HOUSE PASSES HIGHWAY FUNDING BILL, SENATE PREPARES TO VOTE ON LEGISLATION
Last week, the House voted 367-55 to pass H.R. 5021, the Highway and Transportation Funding Act of 2014. The bill would patch and reauthorize the Highway Trust Fund (HTF) through May 2015 by using transfers from the General Fund and the Leaking Underground Storage Tank Trust Fund (LUST Fund). To offset the cost of the General Fund transfer, the bill calls for pension smoothing and customs fees. As noted in previous coverage, while the Senate Finance Committee’s version of HTF funding legislation includes many of the same provisions as the House bill, it also incorporates additional revenue-raising compliance measures.
Moving forward, Senate Majority Leader Harry Reid (D-NV) has announced he will likely call for votes on three separate proposals: (1) the House-passed bill; (2) the Senate Finance Committee proposal; and (3) a plan from Senator Barbara Boxer (D-CA), which would extend current policy through December 2014. It is expected that the Senate will simply pass the House version of the bill, given that Congress must enact legislation before the August recess to prevent a slowing in HTF payments to the States.
SENATE FINANCE TO FOCUS ON INVERSIONS
On July 15, Treasury Secretary Jack Lew sent a letter to leaders of the Congressional tax-writing committees calling for a “new sense of economic patriotism” and urging lawmakers to take action to curb corporate tax inversions. Further, the Obama Administration has suggested that any such legislation be retroactive to May 2014.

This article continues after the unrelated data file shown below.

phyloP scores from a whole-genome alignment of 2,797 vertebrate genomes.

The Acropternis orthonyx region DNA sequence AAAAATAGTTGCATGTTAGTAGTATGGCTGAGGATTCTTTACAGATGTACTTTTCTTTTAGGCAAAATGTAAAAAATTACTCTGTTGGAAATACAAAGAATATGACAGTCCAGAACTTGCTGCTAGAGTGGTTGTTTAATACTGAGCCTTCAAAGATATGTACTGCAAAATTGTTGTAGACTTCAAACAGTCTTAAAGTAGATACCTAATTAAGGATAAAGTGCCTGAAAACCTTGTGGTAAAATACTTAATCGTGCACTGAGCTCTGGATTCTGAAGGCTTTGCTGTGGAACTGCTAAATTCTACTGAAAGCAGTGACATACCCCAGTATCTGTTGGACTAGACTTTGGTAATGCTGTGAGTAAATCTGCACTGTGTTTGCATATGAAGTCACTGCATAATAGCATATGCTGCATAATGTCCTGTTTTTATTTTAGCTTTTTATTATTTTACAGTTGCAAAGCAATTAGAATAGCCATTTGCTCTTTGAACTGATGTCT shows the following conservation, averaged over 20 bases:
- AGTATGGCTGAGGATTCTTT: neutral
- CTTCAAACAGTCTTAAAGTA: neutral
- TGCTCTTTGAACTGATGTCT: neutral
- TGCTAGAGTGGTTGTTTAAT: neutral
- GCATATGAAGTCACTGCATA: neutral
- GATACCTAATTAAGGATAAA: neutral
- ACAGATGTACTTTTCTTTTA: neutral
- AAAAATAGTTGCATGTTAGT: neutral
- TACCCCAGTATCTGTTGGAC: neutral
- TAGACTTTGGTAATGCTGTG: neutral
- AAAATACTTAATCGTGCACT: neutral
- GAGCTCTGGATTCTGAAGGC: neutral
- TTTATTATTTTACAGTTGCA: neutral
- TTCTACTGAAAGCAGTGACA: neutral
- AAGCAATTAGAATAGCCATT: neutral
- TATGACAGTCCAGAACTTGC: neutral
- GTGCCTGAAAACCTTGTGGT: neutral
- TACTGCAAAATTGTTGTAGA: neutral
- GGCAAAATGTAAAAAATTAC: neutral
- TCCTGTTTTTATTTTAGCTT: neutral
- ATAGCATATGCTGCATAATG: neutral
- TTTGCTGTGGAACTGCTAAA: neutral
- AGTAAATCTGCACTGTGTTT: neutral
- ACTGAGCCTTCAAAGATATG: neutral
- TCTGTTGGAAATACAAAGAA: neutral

Last week, after noting that “this inversion loophole must be plugged,” Senate Finance Committee Chairman Ron Wyden (D-OR) announced that his committee will hold a hearing on Tuesday, July 22, to address the issue. However, not all lawmakers are in favor of standalone inversion legislation. For example, Senate Finance Committee Ranking Member Orrin Hatch (R-UT) noted “there may be steps Congress can take, short of comprehensive tax reform, to address corporate inversions, and related issues….I’m certain we can find alternatives that could easily be enacted and are less punitive and restrictive to businesses than those outlined” by the Obama Administration. On the House side, Ways and Means Committee Chair Dave Camp (R-MI) has suggested that anti-inversion legislation is not the solution, instead focusing his efforts on comprehensive reform.
THIS WEEK’S HEARINGS:
- Tuesday, July 22: The Senate Finance Committee will hold a hearing titled “The U.S. Tax Code: Love It, Leave It, or Reform It.”
- Tuesday, July 22: The Senate Homeland Security and Governmental Affairs Permanent Subcommittee on Investigations will hold a hearing titled “Abuse of Structured Financial Products: Misusing Basket Options to Avoid Taxes and Leverage Limits.”
- Wednesday, July 23: The House Ways and Means Subcommittee on Oversight will hold a hearing titled “Integrity of the Affordable Care Act’s Premium Tax Credit.”
IRS ISSUES FINAL RULES ON MIXED STRADDLES
On July 17, the Internal Revenue Service (IRS) issued final regulations (T.D. 9678), which provide guidance on how a taxpayer can account for unrealized gain or loss on a position held before the taxpayer establishes a mixed straddle using straddle-by-straddle identification. The guidance is applicable to mixed straddles under tax code Section 1092, which are identified after August 18, 2014.